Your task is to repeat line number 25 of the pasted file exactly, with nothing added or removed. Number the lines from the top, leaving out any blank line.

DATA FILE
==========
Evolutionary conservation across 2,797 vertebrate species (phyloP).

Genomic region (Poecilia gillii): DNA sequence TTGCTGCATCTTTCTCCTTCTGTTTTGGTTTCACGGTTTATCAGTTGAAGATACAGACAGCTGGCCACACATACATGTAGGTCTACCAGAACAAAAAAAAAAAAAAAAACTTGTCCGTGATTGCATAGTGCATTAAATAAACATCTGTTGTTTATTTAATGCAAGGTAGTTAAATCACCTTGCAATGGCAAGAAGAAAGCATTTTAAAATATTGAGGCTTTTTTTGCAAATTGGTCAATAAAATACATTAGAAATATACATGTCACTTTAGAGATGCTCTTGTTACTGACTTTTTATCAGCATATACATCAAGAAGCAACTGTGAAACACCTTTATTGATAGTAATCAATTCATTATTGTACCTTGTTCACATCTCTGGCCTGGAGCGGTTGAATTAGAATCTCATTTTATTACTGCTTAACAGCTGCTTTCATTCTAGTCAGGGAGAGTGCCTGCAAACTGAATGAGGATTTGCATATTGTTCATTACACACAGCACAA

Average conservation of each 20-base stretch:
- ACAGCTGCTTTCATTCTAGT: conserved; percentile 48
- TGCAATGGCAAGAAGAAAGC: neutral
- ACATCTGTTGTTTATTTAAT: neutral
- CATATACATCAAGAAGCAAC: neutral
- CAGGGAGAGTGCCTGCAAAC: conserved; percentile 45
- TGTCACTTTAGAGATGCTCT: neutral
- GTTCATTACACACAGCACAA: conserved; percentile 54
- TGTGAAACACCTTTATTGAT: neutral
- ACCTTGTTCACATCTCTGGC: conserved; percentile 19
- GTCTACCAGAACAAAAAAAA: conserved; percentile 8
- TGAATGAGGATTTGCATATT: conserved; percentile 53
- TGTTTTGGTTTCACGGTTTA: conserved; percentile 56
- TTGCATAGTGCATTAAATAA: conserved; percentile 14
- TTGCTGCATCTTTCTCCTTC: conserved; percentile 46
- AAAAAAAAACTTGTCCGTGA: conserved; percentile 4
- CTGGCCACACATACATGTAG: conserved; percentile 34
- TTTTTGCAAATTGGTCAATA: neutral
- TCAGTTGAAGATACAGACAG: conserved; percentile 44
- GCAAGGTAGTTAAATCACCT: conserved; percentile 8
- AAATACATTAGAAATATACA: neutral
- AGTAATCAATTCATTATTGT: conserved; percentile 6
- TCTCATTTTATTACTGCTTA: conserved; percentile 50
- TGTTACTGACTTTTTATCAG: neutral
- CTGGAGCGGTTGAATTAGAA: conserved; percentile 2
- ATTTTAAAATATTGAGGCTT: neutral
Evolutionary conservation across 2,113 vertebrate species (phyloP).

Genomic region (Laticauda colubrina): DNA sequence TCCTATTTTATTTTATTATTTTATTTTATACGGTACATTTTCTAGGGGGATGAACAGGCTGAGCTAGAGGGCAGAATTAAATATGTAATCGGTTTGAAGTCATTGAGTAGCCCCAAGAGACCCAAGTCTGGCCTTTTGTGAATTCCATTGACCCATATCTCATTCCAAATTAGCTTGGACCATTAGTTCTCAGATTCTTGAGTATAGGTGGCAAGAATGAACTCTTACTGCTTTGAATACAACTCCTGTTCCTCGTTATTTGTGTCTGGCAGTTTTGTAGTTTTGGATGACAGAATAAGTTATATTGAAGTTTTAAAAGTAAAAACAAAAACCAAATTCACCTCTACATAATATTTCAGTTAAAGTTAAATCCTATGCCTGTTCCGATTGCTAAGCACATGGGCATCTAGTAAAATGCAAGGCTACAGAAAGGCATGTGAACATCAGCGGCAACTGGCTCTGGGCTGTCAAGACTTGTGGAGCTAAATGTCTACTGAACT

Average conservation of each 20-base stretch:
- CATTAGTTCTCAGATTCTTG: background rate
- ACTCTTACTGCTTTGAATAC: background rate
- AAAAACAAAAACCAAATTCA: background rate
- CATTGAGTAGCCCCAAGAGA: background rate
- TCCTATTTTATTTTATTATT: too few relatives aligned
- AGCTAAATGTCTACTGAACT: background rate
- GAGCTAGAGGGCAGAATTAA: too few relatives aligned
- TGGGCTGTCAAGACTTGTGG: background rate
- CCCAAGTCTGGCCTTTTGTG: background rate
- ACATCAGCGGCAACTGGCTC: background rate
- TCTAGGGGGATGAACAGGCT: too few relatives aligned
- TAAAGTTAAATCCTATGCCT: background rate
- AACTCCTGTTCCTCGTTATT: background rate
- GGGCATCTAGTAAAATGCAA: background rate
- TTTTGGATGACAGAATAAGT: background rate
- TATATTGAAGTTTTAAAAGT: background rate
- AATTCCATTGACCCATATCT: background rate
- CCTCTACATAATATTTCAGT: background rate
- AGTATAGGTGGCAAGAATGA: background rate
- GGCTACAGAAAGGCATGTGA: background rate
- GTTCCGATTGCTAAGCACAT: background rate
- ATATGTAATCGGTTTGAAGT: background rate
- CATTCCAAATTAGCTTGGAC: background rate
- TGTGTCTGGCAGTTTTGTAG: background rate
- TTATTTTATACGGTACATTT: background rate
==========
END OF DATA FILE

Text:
- TCTCATTTTATTACTGCTTA: conserved; percentile 50